The debate on inclusive education is bound to yield conflicting findings. Based on findings already reported in the research, and diversity in the process of inclusion, the field offers much scope for further study. First, the extent to which inclusion benefits students with various special needs whether they be academic, social, and functional in terms of life skills outcomes are yet to be ascertained. It is vital to assess this outcome of special education with reference to attitudes of the teaching community, infrastructure development, political back up and social supports to come to a conclusion about the benefits of special education in the inclusive setting. Special education research must hence intensify its emphasis upon student outcomes in relation to the general education classroom.
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The extent of teachers reception of the concept must be surveyed among students with special needs and the general student community to further generate data on the validity of the surveys taken on teachers. Only a two sided approach will help control against the urge to give socially acceptable views on survey questions as opposed to actual views to inclusion to ensure its success.
This millennium is special in itself as it’s an era of accountability. It would be interesting to study the teaching community’s expectations of student outcomes for students of different disability types and degrees. This study may hold particular significance as it helps assess the attitude of teachers towards students with different types of special needs. In this study we have assessed teacher’s views on inclusivity, on collaborative efforts and improvement strategies and seen the overall gender based bias in views on these issues. Although supported by recent statistics, more research is needed to confirm these findings. Further, there is a need to further conduct correlative investigations on teachers’ attitudes and opinions of inclusion in relation to student outcomes in order to better understand how the concept of inclusion has been understood, evolved and practiced in today’s educational forefront. It is apparent that teachers do have preferences and significant attitudes relating to the populations of students to whom they provide inclusive education. Both quantitative and qualitative attitude research may further delineate practical approaches to serve various student populations effectively.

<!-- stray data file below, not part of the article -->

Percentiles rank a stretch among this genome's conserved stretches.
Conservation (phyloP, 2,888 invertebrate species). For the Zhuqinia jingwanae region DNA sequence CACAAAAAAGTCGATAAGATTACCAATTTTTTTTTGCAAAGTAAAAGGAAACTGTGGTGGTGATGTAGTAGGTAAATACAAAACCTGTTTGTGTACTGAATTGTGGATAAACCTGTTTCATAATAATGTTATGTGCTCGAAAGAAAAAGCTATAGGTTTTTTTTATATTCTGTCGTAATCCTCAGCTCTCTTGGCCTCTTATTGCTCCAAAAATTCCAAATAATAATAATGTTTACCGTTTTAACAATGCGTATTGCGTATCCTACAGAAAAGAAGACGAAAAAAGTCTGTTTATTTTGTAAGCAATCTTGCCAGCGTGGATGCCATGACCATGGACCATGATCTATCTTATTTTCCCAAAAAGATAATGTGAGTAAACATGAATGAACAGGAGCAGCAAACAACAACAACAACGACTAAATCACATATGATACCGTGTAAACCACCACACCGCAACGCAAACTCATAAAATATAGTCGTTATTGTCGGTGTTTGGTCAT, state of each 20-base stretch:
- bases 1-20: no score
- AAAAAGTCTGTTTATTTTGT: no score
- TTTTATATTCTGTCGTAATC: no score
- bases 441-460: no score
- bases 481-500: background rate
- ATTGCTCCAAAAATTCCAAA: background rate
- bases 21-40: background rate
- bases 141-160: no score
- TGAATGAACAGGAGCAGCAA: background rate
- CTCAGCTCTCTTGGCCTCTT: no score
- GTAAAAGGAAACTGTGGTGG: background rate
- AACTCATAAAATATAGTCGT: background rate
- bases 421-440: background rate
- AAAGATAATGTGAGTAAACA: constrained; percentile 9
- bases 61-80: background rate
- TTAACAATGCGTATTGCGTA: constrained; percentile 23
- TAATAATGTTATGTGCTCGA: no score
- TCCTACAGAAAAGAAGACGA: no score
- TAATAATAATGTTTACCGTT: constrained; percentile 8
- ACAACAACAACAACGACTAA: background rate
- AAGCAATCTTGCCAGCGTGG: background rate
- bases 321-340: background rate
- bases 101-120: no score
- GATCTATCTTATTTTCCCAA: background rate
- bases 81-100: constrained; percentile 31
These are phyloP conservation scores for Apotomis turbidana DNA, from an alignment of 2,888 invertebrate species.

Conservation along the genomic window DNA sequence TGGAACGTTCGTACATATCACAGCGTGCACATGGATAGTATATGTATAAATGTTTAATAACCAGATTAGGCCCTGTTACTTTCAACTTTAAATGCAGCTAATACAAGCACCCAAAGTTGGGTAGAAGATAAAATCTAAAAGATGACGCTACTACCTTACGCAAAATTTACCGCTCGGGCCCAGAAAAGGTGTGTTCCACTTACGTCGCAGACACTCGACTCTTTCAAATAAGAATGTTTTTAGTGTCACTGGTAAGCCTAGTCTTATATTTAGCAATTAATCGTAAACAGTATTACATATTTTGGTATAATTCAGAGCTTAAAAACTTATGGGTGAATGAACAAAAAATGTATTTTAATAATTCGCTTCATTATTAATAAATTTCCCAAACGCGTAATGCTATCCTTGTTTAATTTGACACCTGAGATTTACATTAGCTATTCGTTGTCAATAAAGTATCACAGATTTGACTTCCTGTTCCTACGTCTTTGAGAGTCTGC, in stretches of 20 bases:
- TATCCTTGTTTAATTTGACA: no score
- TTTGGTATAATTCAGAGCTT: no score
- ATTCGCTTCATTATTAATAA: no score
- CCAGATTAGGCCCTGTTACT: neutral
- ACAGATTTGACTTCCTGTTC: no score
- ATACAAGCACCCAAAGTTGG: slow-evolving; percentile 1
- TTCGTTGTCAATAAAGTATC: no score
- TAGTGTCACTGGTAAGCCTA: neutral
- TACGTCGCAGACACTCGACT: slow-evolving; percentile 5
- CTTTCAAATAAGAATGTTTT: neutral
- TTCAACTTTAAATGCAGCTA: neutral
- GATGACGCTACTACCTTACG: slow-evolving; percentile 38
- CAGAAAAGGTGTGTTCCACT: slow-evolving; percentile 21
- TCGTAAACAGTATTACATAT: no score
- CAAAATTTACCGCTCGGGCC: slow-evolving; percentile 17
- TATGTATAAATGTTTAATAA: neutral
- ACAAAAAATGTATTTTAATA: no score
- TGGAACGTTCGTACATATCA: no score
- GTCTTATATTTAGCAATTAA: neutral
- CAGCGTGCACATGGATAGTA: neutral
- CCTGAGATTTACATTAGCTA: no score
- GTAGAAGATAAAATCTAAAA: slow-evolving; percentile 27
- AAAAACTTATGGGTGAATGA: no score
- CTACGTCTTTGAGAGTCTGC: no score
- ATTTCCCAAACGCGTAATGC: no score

Education is not the only sector struggling with the tension between social justice-in rhetoric and social justice-in-practice. The education system has long moved past the conventional beliefs and stigmas that “girls can’t do that” and the “boys can’t do this” debates. Even in this age of globalization where gender inequality is taboo however, many teachers are protective of their ‘turf’ in the curriculum and want to deny access to the curriculum by some learners. Hence the gender bias in education is still a topic whose limits are yet to be exhausted.
Teacher stress in general and inclusive education is another field to be considered. In an age where stress and its ill effects are listed in every known field, the burden of inclusive education if any has to be assessed on the teaching community, the children with special needs and the general student population. In support of this theory, research shows that teachers feel ill equipped at times when they deal with the varied range of needs even though they play a key role in changing a student’s life (Forlin, Hattie & Douglas, 1996). McGowan (1984, cited in Trent, 2002) estimated that approximately one quarter of teachers were experiencing acute stress and burnout.